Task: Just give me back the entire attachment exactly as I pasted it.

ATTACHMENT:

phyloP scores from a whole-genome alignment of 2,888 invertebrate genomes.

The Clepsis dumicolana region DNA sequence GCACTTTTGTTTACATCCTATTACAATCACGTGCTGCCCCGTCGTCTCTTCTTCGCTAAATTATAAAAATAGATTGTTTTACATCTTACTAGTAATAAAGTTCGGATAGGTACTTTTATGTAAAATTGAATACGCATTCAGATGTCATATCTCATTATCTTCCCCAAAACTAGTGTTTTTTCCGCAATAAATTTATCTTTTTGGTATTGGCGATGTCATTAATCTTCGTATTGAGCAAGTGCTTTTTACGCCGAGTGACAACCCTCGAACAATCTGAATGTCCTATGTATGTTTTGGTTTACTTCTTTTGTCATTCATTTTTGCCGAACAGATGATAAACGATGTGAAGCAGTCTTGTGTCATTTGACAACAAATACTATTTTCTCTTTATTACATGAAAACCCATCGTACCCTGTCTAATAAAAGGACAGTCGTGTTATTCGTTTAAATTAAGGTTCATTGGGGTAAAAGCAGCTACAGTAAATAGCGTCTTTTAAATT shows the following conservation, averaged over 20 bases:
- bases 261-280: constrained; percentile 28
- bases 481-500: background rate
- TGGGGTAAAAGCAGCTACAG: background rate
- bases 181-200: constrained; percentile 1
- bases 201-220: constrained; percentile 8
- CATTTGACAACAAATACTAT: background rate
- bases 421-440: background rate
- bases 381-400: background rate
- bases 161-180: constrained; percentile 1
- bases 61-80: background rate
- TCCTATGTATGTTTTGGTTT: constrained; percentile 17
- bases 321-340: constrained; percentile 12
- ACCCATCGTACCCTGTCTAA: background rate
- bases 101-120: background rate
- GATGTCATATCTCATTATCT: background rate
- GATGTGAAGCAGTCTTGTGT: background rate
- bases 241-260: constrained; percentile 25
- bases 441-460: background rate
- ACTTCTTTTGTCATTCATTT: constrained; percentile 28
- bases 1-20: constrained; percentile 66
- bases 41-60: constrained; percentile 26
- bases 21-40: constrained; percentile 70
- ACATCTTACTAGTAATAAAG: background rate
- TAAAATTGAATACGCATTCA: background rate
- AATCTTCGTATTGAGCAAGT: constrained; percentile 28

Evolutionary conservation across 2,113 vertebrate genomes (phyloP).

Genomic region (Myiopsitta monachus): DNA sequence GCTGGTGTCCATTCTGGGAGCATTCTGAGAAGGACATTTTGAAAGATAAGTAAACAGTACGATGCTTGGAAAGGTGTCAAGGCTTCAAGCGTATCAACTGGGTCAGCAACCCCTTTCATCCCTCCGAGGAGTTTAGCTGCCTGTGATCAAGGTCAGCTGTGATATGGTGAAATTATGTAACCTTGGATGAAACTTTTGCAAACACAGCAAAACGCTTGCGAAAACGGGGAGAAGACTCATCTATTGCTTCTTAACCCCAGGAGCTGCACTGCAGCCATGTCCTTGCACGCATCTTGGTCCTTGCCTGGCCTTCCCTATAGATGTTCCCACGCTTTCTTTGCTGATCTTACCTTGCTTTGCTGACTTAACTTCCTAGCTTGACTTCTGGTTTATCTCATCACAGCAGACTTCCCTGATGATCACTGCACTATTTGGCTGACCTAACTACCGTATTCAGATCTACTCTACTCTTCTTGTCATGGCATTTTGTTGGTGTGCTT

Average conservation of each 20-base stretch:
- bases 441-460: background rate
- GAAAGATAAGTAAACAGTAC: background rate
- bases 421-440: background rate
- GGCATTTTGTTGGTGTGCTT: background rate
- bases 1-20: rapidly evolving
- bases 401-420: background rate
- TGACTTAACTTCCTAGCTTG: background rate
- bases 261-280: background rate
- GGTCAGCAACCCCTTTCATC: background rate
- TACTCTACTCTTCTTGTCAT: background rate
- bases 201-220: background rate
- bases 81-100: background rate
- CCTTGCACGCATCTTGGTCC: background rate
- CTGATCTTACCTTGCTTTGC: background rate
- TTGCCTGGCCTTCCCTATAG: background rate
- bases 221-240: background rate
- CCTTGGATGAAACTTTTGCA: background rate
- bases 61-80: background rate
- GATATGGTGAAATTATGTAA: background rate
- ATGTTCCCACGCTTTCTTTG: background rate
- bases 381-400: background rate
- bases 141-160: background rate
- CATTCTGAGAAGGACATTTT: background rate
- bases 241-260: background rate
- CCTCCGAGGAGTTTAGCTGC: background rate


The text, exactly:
phyloP scores from a whole-genome alignment of 2,888 invertebrate genomes.

The Clepsis dumicolana region DNA sequence GCACTTTTGTTTACATCCTATTACAATCACGTGCTGCCCCGTCGTCTCTTCTTCGCTAAATTATAAAAATAGATTGTTTTACATCTTACTAGTAATAAAGTTCGGATAGGTACTTTTATGTAAAATTGAATACGCATTCAGATGTCATATCTCATTATCTTCCCCAAAACTAGTGTTTTTTCCGCAATAAATTTATCTTTTTGGTATTGGCGATGTCATTAATCTTCGTATTGAGCAAGTGCTTTTTACGCCGAGTGACAACCCTCGAACAATCTGAATGTCCTATGTATGTTTTGGTTTACTTCTTTTGTCATTCATTTTTGCCGAACAGATGATAAACGATGTGAAGCAGTCTTGTGTCATTTGACAACAAATACTATTTTCTCTTTATTACATGAAAACCCATCGTACCCTGTCTAATAAAAGGACAGTCGTGTTATTCGTTTAAATTAAGGTTCATTGGGGTAAAAGCAGCTACAGTAAATAGCGTCTTTTAAATT shows the following conservation, averaged over 20 bases:
- bases 261-280: constrained; percentile 28
- bases 481-500: background rate
- TGGGGTAAAAGCAGCTACAG: background rate
- bases 181-200: constrained; percentile 1
- bases 201-220: constrained; percentile 8
- CATTTGACAACAAATACTAT: background rate
- bases 421-440: background rate
- bases 381-400: background rate
- bases 161-180: constrained; percentile 1
- bases 61-80: background rate
- TCCTATGTATGTTTTGGTTT: constrained; percentile 17
- bases 321-340: constrained; percentile 12
- ACCCATCGTACCCTGTCTAA: background rate
- bases 101-120: background rate
- GATGTCATATCTCATTATCT: background rate
- GATGTGAAGCAGTCTTGTGT: background rate
- bases 241-260: constrained; percentile 25
- bases 441-460: background rate
- ACTTCTTTTGTCATTCATTT: constrained; percentile 28
- bases 1-20: constrained; percentile 66
- bases 41-60: constrained; percentile 26
- bases 21-40: constrained; percentile 70
- ACATCTTACTAGTAATAAAG: background rate
- TAAAATTGAATACGCATTCA: background rate
- AATCTTCGTATTGAGCAAGT: constrained; percentile 28

Evolutionary conservation across 2,113 vertebrate genomes (phyloP).

Genomic region (Myiopsitta monachus): DNA sequence GCTGGTGTCCATTCTGGGAGCATTCTGAGAAGGACATTTTGAAAGATAAGTAAACAGTACGATGCTTGGAAAGGTGTCAAGGCTTCAAGCGTATCAACTGGGTCAGCAACCCCTTTCATCCCTCCGAGGAGTTTAGCTGCCTGTGATCAAGGTCAGCTGTGATATGGTGAAATTATGTAACCTTGGATGAAACTTTTGCAAACACAGCAAAACGCTTGCGAAAACGGGGAGAAGACTCATCTATTGCTTCTTAACCCCAGGAGCTGCACTGCAGCCATGTCCTTGCACGCATCTTGGTCCTTGCCTGGCCTTCCCTATAGATGTTCCCACGCTTTCTTTGCTGATCTTACCTTGCTTTGCTGACTTAACTTCCTAGCTTGACTTCTGGTTTATCTCATCACAGCAGACTTCCCTGATGATCACTGCACTATTTGGCTGACCTAACTACCGTATTCAGATCTACTCTACTCTTCTTGTCATGGCATTTTGTTGGTGTGCTT

Average conservation of each 20-base stretch:
- bases 441-460: background rate
- GAAAGATAAGTAAACAGTAC: background rate
- bases 421-440: background rate
- GGCATTTTGTTGGTGTGCTT: background rate
- bases 1-20: rapidly evolving
- bases 401-420: background rate
- TGACTTAACTTCCTAGCTTG: background rate
- bases 261-280: background rate
- GGTCAGCAACCCCTTTCATC: background rate
- TACTCTACTCTTCTTGTCAT: background rate
- bases 201-220: background rate
- bases 81-100: background rate
- CCTTGCACGCATCTTGGTCC: background rate
- CTGATCTTACCTTGCTTTGC: background rate
- TTGCCTGGCCTTCCCTATAG: background rate
- bases 221-240: background rate
- CCTTGGATGAAACTTTTGCA: background rate
- bases 61-80: background rate
- GATATGGTGAAATTATGTAA: background rate
- ATGTTCCCACGCTTTCTTTG: background rate
- bases 381-400: background rate
- bases 141-160: background rate
- CATTCTGAGAAGGACATTTT: background rate
- bases 241-260: background rate
- CCTCCGAGGAGTTTAGCTGC: background rate